The Crowded Shadows: Characters are inflamed and angsty, but I’m just bored

fantasy book reviews Celine Kiernan The Moorehawke Trilogy 2. The Crowded Shadowsfantasy book reviews Celine Kiernan The Moorehawke Trilogy 2. The Crowded ShadowsThe Crowded Shadows by Celine Kiernan

I was hoping that the pace of The Moorehawke Trilogy would pick up once Razi, Christopher, and Wynter left the castle but, alas, this story continues to crawl at a glacial pace. In The Crowded Shadows, the three friends wander the forest with no plan but to find Prince Alberon (somewhere among thousands of acres) so they can hear his side of the story — why is he rebelling against his father? While they traipse about the forest, they spend a lot of time eating, fishing, sleeping, occasionally bathing, and becoming emotionally unstable.

Soon they realize that there are other people sneaking around in the forest who shouldn’t be there (thus the name The Crowded Shadows) and Razi, Christopher, and Wynter spend their days wondering what these people are doing and fighting, hiding from, spying on, running away from, and even helping those they meet. Is Alberon gathering the kingdom’s enemies so he can lead them to overthrow the King? (If so, I wonder why these sneaky people are shouting their passwords and announcing their plans loud enough for Wynter to hear?)

I mentioned the sluggish plot in my review of The Poison Throne, but that book got away with it because the characters were so endearing. Unfortunately, that’s not the case in The Crowded Shadows. I’ve lost all respect for Wynter, who was a strong independent young woman in the first book but is now an emotional basketcase. She has a screaming fit when someone asks if she’d like some tea to ease her menstrual cramps — because women are supposed to be discreet and private — yet she spends most of this book hanging all over Christopher, lying next to him at night with her arm around him, pawing at him, putting her hand on his thigh, combing his hair, asking him if he’s okay, and calling him “Love.” (Puke.) She blatantly tells him that she wants to sleep with him, he says he feels the same, then, although they sleep next to each other every night… nothing happens. He’s got his back to her and she’s got her arm around him, stroking his stomach. This is the same Christopher who was raging hormones and jumping all the serving girls back in The Poison Throne; suddenly, he’s a prude. I never met a guy like that and if I were Wynter, I’d seriously be checking myself for bad breath or body odor. Neither of these characters’ actions (Wynter throwing herself at him and Christopher saying it’s “forever” but never mustering up any motivation) rings true. We’re supposed to understand that they’re just too tired or in pain, or (later) that Chris has a deep dark secret that inhibits him, but this strange behavior is clearly meant to increase and drag out the sexual tension, and it’s not working for me because it’s completely unbelievable. If I were Wynter, I’d be mortally offended, embarrassed, and moving on.

Christopher, meanwhile, who was direct and open during The Poison Throne, has suddenly become mysterious and brooding to the point that the reader becomes confused — along with Wynter and Razi — about what’s going on. It would make much more sense for Christopher to actually tell his friends why they need to be careful or why they must immediately leave the people they’ve just met (or whatever) instead of begging them to just believe him. I think this is supposed to be mysterious and suspenseful, but really it’s just confusing and aggravating.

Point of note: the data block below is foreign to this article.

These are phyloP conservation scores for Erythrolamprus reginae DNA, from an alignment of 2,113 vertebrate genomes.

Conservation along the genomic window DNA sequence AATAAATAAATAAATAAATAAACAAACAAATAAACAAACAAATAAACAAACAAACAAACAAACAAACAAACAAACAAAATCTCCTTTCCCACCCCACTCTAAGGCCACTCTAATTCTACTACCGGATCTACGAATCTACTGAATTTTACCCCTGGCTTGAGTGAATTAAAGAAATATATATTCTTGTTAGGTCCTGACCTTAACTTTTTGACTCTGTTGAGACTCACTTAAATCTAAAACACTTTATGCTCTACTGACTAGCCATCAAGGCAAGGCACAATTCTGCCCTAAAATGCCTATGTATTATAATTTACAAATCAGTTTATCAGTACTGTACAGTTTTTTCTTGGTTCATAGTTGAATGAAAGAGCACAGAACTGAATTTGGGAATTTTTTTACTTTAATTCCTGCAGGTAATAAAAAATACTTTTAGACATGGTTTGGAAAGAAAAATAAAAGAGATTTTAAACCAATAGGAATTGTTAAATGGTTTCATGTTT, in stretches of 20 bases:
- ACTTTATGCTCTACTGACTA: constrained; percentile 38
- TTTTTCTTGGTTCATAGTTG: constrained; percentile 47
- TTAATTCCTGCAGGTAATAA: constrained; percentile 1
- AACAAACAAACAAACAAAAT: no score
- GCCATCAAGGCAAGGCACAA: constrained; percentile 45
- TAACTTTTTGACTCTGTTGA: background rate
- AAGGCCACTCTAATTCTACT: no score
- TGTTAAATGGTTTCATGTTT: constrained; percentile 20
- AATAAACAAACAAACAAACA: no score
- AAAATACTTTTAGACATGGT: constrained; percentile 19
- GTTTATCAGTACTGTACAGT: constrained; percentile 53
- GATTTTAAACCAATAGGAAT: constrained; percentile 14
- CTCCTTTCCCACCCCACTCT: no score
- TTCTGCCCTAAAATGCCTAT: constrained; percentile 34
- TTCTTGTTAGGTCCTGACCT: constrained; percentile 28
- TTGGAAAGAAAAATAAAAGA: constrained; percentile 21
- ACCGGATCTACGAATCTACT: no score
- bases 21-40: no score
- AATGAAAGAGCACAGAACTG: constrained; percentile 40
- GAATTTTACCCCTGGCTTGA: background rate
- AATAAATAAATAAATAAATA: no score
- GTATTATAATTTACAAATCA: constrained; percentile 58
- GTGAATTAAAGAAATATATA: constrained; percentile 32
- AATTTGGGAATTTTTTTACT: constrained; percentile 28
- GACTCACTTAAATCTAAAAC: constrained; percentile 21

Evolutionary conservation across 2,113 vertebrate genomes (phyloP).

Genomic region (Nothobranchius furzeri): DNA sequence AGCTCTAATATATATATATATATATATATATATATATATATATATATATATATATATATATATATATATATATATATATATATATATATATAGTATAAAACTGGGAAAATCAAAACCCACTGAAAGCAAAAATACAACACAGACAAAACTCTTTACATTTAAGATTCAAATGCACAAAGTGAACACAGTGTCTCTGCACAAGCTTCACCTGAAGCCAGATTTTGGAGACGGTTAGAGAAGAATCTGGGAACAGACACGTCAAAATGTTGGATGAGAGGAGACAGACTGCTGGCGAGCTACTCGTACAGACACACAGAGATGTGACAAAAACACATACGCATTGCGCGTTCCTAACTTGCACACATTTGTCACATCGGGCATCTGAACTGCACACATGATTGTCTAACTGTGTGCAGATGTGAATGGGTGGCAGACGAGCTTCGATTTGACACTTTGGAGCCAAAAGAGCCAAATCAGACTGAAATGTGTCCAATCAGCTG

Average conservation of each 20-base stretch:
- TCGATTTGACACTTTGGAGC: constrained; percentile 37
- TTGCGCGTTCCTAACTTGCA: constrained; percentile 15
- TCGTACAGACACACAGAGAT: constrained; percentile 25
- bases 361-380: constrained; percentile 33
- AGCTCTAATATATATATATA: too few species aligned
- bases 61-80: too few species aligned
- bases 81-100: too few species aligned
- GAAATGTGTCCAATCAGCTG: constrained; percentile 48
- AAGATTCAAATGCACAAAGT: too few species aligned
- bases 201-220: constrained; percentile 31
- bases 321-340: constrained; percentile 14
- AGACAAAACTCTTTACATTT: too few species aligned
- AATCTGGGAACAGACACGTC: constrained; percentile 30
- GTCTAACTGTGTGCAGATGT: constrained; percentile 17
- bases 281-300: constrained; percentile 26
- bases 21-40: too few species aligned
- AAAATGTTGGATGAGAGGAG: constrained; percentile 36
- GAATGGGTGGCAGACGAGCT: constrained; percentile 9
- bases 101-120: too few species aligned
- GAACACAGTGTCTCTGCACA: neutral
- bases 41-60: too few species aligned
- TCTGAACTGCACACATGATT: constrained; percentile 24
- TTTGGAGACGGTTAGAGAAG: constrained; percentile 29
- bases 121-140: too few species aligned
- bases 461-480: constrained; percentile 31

Most insufferably, the plot did not advance in The Crowded Shadows. It ended where it began with nothing happening except that we learned more about Christopher and the culture he came from. The important plot could have been condensed to one chapter and we could have skipped this middle book. I can understand why many readers like this series — it’s emotional and character-driven — but I’m impatient with the slow pace and all the drama. All the characters are inflamed and angsty, but I’m just bored.

If Kate Rudd, the audiobook reader, was likewise bored, she didn’t let on. Her performance was excellent.


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KAT HOOPER is a professor at the University of North Florida where she teaches neuroscience, psychology, and research methods courses. She occasionally gets paid to review scientific textbooks, but reviewing speculative fiction is much more fun. Kat lives with her husband and their children in Jacksonville Florida.

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2 comments

  1. Sorry you find this one so sluggish. I did enjoy both the books. I think I fell for the characters and the ideas behind them and the story.

    And I think I really loved this one as I learned about a new culture here in the world. And the characters really stood out to me here. They really where taken out of their normal elements and had to figure out what to do, even with the mistakes they made.

    But, no book is for everyone. :) Glad you gave them a try though.

  2. Hi Mel, I can understand why readers like this if they connect with the characters (which I did in the first book). I think I would have liked it better when I was a teenager, actually. I am just too impatient now and I want the plot to move. There was too much angst between the characters and not enough plot for me. I’m glad you liked it! Did you read the last book?

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